As your client came out with lower end, mainstream, and children’s products and began to push their racing segment through mass distributors and discount outlets, their reputation was compromised.

Additionally, the presence of the racing products in the discount outlets has put your historic racing distributor (the specialty shops) in a precarious position. The specialty shops must now lower price to compete, thereby cutting their own profits. Instead, they are likely to push the competition’s product.

Answer - Cost

After checking with Revenue, DO NOT FORGET COST!

  • How does the client account for its costs? The client has a single manufacturing and assembly plant. They have separate lines in this facility to produce racing, mainstream and children’s products. They divide their costs into the following categories: labor, material and overhead. Overall costs have been increasing at a fairly hefty rate of 10% per year.

  • What is the current breakdown of costs along these categories for each product segment? Racing: Labor = 30%, Material = 40%, Overhead = 30%; Mainstream: Labor = 25%, Material = 40%, Overhead = 35%; Children’s: Labor = 25%, Material = 40%, Overhead = 35%

  • How has this mix of expenses changed over the past five years?In all segments, labor is an increasing percentage of the costs.

  • Does the basic approach to manufacturing (i.e. the mix of labor and technology) reflect that of its competition? Your client tells you that there is a continuing movement to automate and utilize technology to improve efficiency throughout the industry, but it is his/her opinion that their approach, maintaining the “human touch”, is what differentiates them from the competition. (Unfortunately, he’s right!!)

  • Is the workforce unionized? Yes

  • What is the average age of the workforce? 52 and climbing. There is very little turnover in the workforce.

  • What is the present throughput rating? How has it changed over the past five years? Presently the plant is producing at about 80% of capacity. This has been decreasing steadily over the last several years.

  • What is the typical reason for equipment shutdown?Emergency repair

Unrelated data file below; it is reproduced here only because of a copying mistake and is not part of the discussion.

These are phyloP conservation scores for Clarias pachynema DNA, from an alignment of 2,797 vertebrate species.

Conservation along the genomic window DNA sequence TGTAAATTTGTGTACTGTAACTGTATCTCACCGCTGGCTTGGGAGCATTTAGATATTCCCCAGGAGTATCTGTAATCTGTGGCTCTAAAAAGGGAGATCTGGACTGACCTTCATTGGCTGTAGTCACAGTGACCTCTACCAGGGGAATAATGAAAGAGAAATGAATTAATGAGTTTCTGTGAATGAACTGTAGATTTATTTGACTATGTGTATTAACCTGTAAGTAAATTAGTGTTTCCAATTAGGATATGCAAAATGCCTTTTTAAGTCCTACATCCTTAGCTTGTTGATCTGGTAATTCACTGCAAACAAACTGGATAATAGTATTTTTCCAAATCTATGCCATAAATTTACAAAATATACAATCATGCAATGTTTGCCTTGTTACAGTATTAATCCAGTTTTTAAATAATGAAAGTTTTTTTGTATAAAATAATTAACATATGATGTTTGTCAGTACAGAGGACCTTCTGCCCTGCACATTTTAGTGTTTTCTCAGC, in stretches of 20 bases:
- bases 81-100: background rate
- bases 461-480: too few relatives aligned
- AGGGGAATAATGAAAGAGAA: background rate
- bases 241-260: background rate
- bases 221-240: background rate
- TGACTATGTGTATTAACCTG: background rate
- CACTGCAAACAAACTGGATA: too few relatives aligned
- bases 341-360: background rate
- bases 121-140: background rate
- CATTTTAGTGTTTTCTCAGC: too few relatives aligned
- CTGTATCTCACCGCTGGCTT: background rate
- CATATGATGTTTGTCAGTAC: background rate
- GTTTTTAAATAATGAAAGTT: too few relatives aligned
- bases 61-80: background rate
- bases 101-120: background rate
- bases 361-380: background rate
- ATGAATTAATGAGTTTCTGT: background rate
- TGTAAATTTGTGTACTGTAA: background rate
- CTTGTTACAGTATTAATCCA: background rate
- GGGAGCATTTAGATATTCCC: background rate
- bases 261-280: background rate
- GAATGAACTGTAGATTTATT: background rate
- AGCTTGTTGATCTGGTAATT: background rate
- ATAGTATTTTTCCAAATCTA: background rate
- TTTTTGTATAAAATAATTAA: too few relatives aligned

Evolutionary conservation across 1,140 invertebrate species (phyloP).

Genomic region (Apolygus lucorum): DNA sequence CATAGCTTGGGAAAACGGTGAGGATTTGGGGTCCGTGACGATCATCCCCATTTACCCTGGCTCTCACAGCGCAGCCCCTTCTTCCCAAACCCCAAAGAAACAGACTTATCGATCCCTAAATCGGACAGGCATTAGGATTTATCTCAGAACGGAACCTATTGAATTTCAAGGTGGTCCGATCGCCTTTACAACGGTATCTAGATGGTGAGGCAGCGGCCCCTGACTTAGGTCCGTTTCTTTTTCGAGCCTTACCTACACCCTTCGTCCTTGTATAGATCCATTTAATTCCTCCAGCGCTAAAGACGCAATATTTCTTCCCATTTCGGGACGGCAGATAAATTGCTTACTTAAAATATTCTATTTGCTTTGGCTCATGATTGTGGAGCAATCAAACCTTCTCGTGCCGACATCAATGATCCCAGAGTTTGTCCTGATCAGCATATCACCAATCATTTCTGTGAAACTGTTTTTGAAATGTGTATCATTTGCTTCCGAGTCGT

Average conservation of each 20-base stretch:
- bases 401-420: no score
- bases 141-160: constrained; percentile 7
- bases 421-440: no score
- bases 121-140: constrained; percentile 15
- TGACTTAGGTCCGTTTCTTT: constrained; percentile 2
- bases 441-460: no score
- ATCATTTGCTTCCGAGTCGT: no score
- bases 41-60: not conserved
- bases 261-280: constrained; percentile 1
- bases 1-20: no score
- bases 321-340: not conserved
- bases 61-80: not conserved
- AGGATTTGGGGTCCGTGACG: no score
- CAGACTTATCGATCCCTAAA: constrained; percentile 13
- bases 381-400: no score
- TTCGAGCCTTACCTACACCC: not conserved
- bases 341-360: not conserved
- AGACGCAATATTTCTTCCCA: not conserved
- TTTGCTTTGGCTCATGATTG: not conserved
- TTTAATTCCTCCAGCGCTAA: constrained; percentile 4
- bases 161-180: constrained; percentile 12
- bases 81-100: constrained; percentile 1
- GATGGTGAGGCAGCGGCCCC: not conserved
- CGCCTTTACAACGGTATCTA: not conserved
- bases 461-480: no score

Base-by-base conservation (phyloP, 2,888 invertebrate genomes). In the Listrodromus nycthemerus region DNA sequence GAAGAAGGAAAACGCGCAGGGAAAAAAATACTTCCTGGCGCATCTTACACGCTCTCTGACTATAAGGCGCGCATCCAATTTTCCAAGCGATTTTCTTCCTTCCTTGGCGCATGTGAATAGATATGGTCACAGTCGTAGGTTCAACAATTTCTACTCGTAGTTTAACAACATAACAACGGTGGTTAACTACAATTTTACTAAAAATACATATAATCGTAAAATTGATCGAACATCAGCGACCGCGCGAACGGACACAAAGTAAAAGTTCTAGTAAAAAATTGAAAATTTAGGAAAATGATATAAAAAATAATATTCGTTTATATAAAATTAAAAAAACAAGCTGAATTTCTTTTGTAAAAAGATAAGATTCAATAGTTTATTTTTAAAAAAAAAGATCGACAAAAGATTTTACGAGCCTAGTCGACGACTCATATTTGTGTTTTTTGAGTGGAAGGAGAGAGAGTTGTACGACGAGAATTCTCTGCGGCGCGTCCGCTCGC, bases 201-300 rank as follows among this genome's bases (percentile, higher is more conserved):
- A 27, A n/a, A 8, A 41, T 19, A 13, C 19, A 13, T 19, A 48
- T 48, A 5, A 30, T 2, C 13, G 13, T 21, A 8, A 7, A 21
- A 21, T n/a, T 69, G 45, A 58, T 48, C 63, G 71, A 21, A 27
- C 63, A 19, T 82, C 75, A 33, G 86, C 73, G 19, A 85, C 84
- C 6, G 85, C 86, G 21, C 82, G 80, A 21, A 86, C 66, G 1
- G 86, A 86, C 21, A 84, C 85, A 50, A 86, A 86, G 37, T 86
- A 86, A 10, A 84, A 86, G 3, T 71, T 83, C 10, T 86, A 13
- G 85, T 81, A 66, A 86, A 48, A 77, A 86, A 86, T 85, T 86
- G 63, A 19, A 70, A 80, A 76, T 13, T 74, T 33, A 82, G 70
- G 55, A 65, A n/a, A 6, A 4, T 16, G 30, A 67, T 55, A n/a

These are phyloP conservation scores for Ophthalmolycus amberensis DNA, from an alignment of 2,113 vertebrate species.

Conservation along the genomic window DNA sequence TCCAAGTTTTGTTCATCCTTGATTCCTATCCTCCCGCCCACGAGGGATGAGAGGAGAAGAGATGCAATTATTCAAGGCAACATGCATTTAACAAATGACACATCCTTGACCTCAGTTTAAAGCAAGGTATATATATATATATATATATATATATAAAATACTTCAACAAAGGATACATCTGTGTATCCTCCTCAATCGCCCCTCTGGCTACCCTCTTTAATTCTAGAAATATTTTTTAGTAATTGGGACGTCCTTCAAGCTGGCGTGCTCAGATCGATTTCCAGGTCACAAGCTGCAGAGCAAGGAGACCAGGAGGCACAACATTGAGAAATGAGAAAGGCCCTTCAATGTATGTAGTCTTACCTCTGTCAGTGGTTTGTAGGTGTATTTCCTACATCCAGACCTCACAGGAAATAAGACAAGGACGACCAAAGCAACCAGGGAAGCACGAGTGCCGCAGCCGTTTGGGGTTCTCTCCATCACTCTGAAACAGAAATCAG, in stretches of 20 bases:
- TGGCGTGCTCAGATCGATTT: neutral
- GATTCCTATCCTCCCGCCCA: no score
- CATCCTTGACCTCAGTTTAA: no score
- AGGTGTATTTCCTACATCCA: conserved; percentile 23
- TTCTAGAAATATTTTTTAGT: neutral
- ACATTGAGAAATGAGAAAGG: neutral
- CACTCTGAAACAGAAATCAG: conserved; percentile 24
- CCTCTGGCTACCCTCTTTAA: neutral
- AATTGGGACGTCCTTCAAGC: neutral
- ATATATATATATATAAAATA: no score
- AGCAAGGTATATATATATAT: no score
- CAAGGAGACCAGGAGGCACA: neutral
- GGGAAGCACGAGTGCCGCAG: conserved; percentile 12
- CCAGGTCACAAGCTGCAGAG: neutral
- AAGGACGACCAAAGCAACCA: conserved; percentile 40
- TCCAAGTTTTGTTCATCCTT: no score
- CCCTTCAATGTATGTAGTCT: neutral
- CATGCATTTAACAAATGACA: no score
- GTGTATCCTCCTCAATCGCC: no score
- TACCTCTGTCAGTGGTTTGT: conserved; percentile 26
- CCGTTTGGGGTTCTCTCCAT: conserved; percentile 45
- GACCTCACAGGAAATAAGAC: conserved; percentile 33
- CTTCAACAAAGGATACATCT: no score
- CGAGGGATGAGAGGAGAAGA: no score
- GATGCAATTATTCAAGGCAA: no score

• Describe the preventive maintenance program in effect at the client’s facility? Preventive maintenance is performed informally based on the knowledge of senior technicians.

  • How often has equipment been replaced? Is this consistent with the original equipment manufacturer’s recommendations? The client feels that most OEM recommendations are very conservative. They have followed a philosophy of maximizing the life of their equipment and have generally doubled OEM recommendations.

The above information is sufficient to add some understanding to the cost side of the equation. Your client has an aging workforce and plant that is behind the times in terms of technology and innovation. This has contributed to excessive breakdowns, decreased throughput, increased labor rates (wages increase with seniority) and greater labor hours (overtime to fix broken machines).

Recommendation

Abandon the mainstream and children’s segment to recover leadership in the racing segment

Issues to consider in this approach

  • How much of the racing segment is “recoverable”?
  • What are the expected growth rates of each segment?
  • How badly damaged is the relationship with the specialty outlets?
  • Are there alternative outlets to the specialty shops such as internet sales? o How will this move affect overall utilization of the operating facilities?

Maintain the mainstream and children’s segment, but sell under a different name

Issues to consider in this approach

  • Is there demand among the mass and discount distributors for bicycles under their name?
  • What additional advertising and promotions costs might be incurred?
  • What are the expected growth rates of each segment? -What is driving the buying habits of the mainstream and children’s market?

Reduce costs through automation and innovation

Issues to be considered

  • What technological improvements are to be made?
  • What are the required investments?
  • What are the expected returns on those investments?
  • How will these investments affect throughput?
  • To which lines are these investments appropriate?
  • Are the mainstream and children’s segments potentially “over-engineered”?
  • What impact will this have on the required workforce levels?
  • If layoffs are required to achieve the benefits, what impact will this have on labor relations?

Reduce costs through establishing a formal preventive maintenance program

Issues to be considered

  • What organizational changes will be required?
  • What analysis will be performed to determine the appropriate amount of PM?
  • What training is required of the workforce?
  • What technical or system changes are required?
  • How will the unionized workforce respond?